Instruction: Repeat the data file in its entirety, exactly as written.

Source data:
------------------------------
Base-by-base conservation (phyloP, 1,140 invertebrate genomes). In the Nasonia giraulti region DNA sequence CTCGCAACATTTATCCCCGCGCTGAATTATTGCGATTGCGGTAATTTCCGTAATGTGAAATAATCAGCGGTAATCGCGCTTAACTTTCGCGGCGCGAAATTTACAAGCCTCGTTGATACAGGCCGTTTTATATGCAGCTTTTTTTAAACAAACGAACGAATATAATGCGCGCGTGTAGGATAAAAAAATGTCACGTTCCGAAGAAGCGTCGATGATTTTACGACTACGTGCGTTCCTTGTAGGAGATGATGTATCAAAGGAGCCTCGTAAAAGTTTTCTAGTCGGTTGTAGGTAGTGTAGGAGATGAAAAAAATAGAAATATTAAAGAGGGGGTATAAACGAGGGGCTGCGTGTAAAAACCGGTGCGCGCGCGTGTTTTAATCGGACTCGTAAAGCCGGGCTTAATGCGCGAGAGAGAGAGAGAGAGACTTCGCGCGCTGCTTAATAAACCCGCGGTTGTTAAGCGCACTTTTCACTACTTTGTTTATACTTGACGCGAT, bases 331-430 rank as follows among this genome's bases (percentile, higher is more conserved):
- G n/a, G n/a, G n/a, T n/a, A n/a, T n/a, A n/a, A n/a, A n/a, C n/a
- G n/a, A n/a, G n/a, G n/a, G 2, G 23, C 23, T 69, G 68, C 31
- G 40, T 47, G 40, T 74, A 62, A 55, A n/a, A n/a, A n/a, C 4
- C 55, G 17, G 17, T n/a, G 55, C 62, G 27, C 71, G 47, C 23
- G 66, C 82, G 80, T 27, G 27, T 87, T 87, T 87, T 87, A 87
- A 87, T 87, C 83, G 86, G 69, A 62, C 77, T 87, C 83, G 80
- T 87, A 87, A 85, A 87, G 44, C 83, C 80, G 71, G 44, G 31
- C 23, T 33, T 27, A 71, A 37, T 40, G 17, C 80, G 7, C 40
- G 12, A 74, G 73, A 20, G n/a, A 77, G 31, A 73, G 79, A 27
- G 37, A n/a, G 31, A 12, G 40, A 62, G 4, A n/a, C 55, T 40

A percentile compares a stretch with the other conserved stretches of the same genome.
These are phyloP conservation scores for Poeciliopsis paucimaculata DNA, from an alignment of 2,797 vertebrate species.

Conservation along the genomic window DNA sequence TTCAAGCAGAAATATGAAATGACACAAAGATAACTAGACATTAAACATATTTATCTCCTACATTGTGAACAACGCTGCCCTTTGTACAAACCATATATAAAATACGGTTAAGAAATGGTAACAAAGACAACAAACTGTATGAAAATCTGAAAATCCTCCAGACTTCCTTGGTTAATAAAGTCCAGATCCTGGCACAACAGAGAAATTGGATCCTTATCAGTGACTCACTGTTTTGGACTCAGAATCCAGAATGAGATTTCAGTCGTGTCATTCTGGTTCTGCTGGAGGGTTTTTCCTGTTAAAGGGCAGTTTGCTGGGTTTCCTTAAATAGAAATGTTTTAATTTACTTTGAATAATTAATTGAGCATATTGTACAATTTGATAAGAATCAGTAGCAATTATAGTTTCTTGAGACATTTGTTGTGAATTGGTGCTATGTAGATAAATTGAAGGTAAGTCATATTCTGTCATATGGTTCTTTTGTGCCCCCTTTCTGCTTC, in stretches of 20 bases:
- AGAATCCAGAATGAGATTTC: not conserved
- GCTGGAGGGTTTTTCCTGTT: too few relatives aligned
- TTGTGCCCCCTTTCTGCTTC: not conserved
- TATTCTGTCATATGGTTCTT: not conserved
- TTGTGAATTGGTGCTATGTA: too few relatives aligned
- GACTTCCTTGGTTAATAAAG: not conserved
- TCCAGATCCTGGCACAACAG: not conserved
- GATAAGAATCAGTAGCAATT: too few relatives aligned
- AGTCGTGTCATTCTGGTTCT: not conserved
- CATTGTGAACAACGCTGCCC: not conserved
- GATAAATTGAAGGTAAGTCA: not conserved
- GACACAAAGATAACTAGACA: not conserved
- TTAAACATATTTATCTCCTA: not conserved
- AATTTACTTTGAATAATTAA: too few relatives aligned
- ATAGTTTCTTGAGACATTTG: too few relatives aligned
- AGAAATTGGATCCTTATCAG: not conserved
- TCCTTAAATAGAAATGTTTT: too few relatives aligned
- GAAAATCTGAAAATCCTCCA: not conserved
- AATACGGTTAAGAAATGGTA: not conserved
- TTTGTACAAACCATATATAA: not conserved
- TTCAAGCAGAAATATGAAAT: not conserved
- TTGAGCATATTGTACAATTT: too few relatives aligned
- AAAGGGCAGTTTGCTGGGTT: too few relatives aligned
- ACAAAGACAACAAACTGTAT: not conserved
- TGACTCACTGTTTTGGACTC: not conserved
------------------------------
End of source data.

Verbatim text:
Base-by-base conservation (phyloP, 1,140 invertebrate genomes). In the Nasonia giraulti region DNA sequence CTCGCAACATTTATCCCCGCGCTGAATTATTGCGATTGCGGTAATTTCCGTAATGTGAAATAATCAGCGGTAATCGCGCTTAACTTTCGCGGCGCGAAATTTACAAGCCTCGTTGATACAGGCCGTTTTATATGCAGCTTTTTTTAAACAAACGAACGAATATAATGCGCGCGTGTAGGATAAAAAAATGTCACGTTCCGAAGAAGCGTCGATGATTTTACGACTACGTGCGTTCCTTGTAGGAGATGATGTATCAAAGGAGCCTCGTAAAAGTTTTCTAGTCGGTTGTAGGTAGTGTAGGAGATGAAAAAAATAGAAATATTAAAGAGGGGGTATAAACGAGGGGCTGCGTGTAAAAACCGGTGCGCGCGCGTGTTTTAATCGGACTCGTAAAGCCGGGCTTAATGCGCGAGAGAGAGAGAGAGAGACTTCGCGCGCTGCTTAATAAACCCGCGGTTGTTAAGCGCACTTTTCACTACTTTGTTTATACTTGACGCGAT, bases 331-430 rank as follows among this genome's bases (percentile, higher is more conserved):
- G n/a, G n/a, G n/a, T n/a, A n/a, T n/a, A n/a, A n/a, A n/a, C n/a
- G n/a, A n/a, G n/a, G n/a, G 2, G 23, C 23, T 69, G 68, C 31
- G 40, T 47, G 40, T 74, A 62, A 55, A n/a, A n/a, A n/a, C 4
- C 55, G 17, G 17, T n/a, G 55, C 62, G 27, C 71, G 47, C 23
- G 66, C 82, G 80, T 27, G 27, T 87, T 87, T 87, T 87, A 87
- A 87, T 87, C 83, G 86, G 69, A 62, C 77, T 87, C 83, G 80
- T 87, A 87, A 85, A 87, G 44, C 83, C 80, G 71, G 44, G 31
- C 23, T 33, T 27, A 71, A 37, T 40, G 17, C 80, G 7, C 40
- G 12, A 74, G 73, A 20, G n/a, A 77, G 31, A 73, G 79, A 27
- G 37, A n/a, G 31, A 12, G 40, A 62, G 4, A n/a, C 55, T 40

A percentile compares a stretch with the other conserved stretches of the same genome.
These are phyloP conservation scores for Poeciliopsis paucimaculata DNA, from an alignment of 2,797 vertebrate species.

Conservation along the genomic window DNA sequence TTCAAGCAGAAATATGAAATGACACAAAGATAACTAGACATTAAACATATTTATCTCCTACATTGTGAACAACGCTGCCCTTTGTACAAACCATATATAAAATACGGTTAAGAAATGGTAACAAAGACAACAAACTGTATGAAAATCTGAAAATCCTCCAGACTTCCTTGGTTAATAAAGTCCAGATCCTGGCACAACAGAGAAATTGGATCCTTATCAGTGACTCACTGTTTTGGACTCAGAATCCAGAATGAGATTTCAGTCGTGTCATTCTGGTTCTGCTGGAGGGTTTTTCCTGTTAAAGGGCAGTTTGCTGGGTTTCCTTAAATAGAAATGTTTTAATTTACTTTGAATAATTAATTGAGCATATTGTACAATTTGATAAGAATCAGTAGCAATTATAGTTTCTTGAGACATTTGTTGTGAATTGGTGCTATGTAGATAAATTGAAGGTAAGTCATATTCTGTCATATGGTTCTTTTGTGCCCCCTTTCTGCTTC, in stretches of 20 bases:
- AGAATCCAGAATGAGATTTC: not conserved
- GCTGGAGGGTTTTTCCTGTT: too few relatives aligned
- TTGTGCCCCCTTTCTGCTTC: not conserved
- TATTCTGTCATATGGTTCTT: not conserved
- TTGTGAATTGGTGCTATGTA: too few relatives aligned
- GACTTCCTTGGTTAATAAAG: not conserved
- TCCAGATCCTGGCACAACAG: not conserved
- GATAAGAATCAGTAGCAATT: too few relatives aligned
- AGTCGTGTCATTCTGGTTCT: not conserved
- CATTGTGAACAACGCTGCCC: not conserved
- GATAAATTGAAGGTAAGTCA: not conserved
- GACACAAAGATAACTAGACA: not conserved
- TTAAACATATTTATCTCCTA: not conserved
- AATTTACTTTGAATAATTAA: too few relatives aligned
- ATAGTTTCTTGAGACATTTG: too few relatives aligned
- AGAAATTGGATCCTTATCAG: not conserved
- TCCTTAAATAGAAATGTTTT: too few relatives aligned
- GAAAATCTGAAAATCCTCCA: not conserved
- AATACGGTTAAGAAATGGTA: not conserved
- TTTGTACAAACCATATATAA: not conserved
- TTCAAGCAGAAATATGAAAT: not conserved
- TTGAGCATATTGTACAATTT: too few relatives aligned
- AAAGGGCAGTTTGCTGGGTT: too few relatives aligned
- ACAAAGACAACAAACTGTAT: not conserved
- TGACTCACTGTTTTGGACTC: not conserved